by G. Will Flathers '08,
It is estimated that up to 6 newborns per 1000 are born with congenital hearing loss. The purpose of this project is to assist the parents of these children by developing computer software that simulates the patient’s hearing for parent/ patient education and reassurance. In conjuncture with Dr. James Squire Ph.D. and Dr. Roger Ruth M.D., I have created an interactive computer program that is designed to be easy to use, widely distributed to the general public, and give parents a tool to help them understand children that have common hearing impairments. Parents, when armed with a greater, more experiential understanding of how the world sounds to their children, will be able to confidently raise and teach them. Users may record short sound clips onto the computer or select provided samples such as music, sirens, and voice. The program then uses the results of a standard audiogram from infant screening tests and any other audiologist’s data to create a personalized audio output that constructs what the patient actually hears. In addition to the primary goal of parent/ patient education, other possible benefits of the program include increased safety for hearing impaired children, improved teacher interaction with these children, and potential academic use as a teaching aid for medical students.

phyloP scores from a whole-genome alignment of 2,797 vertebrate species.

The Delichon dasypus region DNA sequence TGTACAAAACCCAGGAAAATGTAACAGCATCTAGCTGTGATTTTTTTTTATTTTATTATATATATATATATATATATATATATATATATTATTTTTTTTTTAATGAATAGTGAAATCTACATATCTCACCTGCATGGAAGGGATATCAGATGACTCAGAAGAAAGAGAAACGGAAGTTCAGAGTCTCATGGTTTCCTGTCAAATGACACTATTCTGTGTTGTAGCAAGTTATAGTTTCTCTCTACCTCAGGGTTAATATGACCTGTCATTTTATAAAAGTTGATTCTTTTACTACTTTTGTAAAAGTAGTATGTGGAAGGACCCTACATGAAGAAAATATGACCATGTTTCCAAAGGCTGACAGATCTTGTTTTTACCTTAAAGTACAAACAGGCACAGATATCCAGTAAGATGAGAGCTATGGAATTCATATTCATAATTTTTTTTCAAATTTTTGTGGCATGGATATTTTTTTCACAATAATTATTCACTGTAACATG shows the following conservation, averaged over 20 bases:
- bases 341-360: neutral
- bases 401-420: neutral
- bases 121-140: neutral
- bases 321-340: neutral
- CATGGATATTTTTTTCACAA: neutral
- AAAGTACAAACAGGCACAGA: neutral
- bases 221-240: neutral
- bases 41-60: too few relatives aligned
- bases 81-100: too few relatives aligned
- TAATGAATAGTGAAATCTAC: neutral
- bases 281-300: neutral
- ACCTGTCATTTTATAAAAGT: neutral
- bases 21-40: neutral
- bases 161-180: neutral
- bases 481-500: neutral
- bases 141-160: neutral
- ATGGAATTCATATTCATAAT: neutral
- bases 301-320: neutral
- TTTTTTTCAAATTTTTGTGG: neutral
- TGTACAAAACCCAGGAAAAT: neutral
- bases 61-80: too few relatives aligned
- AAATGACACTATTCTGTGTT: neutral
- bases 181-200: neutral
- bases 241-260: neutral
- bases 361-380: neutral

The Hearing Impairment Simulator was presented at the 2006 National Conference of Undergraduate Research and VMI’s Undergraduate Research Symposium, where it won second place in the poster competition, and was featured on WSLS Channel 10 News, Roanoke, on March 26, 2006.